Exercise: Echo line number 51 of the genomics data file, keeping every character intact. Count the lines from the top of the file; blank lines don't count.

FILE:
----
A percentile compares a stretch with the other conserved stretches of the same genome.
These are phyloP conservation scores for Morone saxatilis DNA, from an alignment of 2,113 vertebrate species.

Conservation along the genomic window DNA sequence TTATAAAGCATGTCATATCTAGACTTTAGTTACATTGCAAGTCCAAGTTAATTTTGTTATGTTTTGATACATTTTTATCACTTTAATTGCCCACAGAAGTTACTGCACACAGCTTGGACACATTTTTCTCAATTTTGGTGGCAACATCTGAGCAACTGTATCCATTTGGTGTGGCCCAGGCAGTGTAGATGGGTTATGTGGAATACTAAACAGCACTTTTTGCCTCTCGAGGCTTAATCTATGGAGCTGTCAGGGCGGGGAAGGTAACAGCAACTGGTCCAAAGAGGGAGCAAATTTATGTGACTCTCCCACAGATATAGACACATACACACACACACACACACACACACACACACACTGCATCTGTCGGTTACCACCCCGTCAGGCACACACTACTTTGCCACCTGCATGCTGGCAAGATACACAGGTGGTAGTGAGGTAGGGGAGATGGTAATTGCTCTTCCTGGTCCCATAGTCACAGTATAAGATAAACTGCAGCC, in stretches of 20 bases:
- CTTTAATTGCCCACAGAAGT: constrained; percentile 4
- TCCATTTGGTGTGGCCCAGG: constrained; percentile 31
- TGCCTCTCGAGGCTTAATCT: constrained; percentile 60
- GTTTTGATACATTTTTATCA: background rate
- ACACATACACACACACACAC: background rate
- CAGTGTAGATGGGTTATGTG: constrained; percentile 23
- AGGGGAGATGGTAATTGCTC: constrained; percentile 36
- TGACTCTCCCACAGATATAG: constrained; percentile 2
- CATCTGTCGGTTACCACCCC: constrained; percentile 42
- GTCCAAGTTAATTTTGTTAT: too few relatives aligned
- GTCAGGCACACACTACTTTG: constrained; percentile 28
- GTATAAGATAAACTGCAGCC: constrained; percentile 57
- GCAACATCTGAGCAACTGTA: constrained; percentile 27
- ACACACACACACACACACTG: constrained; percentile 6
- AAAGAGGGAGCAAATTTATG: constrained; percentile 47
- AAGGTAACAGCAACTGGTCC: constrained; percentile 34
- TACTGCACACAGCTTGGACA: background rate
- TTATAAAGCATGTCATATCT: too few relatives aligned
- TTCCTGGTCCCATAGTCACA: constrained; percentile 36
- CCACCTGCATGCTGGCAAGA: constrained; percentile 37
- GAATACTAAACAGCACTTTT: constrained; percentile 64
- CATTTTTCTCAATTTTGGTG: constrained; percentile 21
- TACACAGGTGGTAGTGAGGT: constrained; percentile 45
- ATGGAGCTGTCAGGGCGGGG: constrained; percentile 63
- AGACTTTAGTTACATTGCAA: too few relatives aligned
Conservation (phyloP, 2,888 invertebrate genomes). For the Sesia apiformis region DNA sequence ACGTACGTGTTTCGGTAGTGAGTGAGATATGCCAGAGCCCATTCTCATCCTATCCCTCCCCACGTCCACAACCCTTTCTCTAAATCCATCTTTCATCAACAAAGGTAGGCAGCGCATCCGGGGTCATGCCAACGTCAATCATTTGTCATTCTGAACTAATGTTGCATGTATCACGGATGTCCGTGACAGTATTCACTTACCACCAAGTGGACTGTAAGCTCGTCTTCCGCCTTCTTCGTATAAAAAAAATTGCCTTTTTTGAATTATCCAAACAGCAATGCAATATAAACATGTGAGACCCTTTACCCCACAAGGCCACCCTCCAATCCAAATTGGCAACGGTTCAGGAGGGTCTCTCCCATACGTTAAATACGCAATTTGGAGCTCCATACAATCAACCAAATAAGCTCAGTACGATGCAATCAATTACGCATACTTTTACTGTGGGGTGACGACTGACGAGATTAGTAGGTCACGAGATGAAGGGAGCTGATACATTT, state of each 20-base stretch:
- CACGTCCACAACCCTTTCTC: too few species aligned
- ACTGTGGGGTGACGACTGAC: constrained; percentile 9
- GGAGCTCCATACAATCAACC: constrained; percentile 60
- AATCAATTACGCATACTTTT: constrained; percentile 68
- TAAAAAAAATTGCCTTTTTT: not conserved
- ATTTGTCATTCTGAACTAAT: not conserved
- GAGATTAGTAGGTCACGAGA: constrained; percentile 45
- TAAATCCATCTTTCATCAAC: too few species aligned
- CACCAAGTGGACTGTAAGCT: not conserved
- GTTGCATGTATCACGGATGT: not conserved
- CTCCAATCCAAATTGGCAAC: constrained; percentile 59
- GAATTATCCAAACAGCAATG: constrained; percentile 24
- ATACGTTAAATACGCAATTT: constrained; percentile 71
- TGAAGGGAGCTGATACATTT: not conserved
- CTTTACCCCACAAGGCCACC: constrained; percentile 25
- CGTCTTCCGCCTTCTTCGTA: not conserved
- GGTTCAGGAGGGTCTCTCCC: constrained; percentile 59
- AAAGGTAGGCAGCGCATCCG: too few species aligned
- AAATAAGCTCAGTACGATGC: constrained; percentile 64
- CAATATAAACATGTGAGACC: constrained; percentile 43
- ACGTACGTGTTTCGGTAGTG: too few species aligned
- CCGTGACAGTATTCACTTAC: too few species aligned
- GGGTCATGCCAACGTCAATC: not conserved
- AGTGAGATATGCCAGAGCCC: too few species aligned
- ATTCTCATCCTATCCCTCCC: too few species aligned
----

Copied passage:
- CCGTGACAGTATTCACTTAC: too few species aligned